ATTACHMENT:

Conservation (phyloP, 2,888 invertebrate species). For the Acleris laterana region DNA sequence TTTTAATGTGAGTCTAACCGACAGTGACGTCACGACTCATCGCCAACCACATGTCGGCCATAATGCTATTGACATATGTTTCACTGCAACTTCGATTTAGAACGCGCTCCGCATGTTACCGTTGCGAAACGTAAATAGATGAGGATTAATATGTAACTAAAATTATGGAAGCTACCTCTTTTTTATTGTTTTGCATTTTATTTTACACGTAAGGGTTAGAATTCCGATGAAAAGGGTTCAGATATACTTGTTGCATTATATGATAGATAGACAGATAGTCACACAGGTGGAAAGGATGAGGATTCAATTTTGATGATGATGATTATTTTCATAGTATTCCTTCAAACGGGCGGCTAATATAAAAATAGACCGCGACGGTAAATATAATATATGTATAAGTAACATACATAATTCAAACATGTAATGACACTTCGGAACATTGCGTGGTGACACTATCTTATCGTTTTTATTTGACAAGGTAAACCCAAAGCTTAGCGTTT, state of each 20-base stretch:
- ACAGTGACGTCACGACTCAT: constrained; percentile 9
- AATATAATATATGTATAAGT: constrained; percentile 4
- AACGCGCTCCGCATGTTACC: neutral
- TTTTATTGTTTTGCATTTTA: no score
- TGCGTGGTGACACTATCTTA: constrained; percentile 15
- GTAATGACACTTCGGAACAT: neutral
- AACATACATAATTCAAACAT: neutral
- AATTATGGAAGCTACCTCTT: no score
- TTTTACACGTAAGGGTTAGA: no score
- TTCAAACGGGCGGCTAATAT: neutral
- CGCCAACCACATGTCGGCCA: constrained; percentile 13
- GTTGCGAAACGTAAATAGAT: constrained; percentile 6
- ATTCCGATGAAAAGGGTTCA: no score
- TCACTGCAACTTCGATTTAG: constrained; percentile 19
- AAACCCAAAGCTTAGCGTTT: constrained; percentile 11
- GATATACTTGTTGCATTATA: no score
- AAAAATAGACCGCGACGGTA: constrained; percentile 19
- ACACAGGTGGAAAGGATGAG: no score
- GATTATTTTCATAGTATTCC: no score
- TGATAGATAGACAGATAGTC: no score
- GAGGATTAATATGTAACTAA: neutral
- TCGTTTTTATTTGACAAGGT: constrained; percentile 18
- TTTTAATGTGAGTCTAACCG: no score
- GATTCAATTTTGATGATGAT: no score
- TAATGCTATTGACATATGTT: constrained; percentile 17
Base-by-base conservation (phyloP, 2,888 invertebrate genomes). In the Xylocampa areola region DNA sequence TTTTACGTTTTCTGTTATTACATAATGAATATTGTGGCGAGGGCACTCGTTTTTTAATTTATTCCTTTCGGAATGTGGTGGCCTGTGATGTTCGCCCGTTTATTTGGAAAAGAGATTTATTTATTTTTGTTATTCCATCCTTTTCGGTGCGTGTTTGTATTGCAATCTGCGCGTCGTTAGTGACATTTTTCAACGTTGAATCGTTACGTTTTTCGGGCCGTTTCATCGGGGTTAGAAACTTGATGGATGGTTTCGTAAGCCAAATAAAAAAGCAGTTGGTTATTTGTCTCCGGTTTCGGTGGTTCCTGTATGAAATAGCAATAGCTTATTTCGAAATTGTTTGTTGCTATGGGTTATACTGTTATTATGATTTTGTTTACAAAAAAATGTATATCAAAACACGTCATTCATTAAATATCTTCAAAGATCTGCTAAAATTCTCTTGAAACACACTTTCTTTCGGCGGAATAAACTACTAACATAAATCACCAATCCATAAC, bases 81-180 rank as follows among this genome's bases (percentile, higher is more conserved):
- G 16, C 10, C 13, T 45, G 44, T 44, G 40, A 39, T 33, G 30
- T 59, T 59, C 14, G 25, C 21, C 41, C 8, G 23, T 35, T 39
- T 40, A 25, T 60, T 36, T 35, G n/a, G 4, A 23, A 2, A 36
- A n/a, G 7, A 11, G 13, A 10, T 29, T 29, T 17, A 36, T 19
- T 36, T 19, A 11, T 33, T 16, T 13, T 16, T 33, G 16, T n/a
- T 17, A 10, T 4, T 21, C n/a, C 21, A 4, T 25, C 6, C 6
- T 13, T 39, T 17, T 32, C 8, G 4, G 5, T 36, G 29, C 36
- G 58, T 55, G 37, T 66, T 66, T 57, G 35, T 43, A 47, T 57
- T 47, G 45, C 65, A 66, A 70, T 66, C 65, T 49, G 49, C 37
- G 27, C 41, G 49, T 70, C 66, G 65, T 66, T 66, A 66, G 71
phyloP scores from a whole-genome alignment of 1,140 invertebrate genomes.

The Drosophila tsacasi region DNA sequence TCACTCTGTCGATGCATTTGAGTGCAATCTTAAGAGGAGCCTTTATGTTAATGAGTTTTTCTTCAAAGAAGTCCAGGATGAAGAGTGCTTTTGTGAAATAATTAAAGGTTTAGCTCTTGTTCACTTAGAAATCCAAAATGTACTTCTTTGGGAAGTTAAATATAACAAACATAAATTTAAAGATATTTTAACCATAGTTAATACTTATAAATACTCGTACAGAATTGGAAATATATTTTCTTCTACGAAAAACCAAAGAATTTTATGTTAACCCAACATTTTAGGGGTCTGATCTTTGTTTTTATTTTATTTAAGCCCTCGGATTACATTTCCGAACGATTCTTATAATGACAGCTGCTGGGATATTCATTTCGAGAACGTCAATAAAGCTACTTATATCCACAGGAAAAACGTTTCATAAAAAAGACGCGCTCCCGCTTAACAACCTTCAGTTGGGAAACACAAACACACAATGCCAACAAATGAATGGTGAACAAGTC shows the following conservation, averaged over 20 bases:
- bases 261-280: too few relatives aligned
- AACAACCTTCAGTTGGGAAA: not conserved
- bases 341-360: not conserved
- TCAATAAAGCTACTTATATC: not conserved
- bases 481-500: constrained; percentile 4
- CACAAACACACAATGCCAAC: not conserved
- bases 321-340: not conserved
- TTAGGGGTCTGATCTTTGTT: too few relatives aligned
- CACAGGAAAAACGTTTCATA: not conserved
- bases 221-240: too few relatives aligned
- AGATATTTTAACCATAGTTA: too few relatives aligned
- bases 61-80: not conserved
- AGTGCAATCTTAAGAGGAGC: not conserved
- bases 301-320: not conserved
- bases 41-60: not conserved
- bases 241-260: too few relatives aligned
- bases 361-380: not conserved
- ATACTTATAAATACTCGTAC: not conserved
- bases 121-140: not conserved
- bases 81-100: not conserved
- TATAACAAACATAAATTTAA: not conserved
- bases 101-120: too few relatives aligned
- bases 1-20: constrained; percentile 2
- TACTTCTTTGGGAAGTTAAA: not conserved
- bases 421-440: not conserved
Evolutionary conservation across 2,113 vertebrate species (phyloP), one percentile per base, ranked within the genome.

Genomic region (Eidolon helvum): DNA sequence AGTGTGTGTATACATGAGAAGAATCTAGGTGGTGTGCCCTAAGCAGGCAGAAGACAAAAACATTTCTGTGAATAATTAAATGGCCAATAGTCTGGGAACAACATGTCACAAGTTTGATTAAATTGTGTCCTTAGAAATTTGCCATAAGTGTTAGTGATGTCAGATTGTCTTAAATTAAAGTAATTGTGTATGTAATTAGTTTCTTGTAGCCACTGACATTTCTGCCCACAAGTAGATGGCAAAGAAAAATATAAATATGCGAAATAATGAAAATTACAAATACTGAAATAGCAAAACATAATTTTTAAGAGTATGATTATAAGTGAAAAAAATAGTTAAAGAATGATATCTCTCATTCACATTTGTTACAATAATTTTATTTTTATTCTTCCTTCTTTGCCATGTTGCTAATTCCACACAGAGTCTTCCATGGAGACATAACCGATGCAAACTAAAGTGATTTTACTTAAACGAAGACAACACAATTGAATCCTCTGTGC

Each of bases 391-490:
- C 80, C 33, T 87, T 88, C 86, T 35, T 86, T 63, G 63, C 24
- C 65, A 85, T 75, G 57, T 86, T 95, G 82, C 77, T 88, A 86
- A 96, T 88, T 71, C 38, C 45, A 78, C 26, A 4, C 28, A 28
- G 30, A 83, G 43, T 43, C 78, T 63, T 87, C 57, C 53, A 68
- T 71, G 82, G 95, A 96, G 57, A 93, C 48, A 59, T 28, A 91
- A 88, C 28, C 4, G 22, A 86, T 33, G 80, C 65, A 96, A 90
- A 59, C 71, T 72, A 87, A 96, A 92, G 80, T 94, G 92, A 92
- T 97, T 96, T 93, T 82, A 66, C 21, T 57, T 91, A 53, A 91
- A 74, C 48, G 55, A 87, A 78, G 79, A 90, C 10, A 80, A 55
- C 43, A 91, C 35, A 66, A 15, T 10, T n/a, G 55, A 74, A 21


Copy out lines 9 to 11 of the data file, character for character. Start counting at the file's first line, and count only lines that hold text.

- AATTATGGAAGCTACCTCTT: no score
- TTTTACACGTAAGGGTTAGA: no score
- TTCAAACGGGCGGCTAATAT: neutral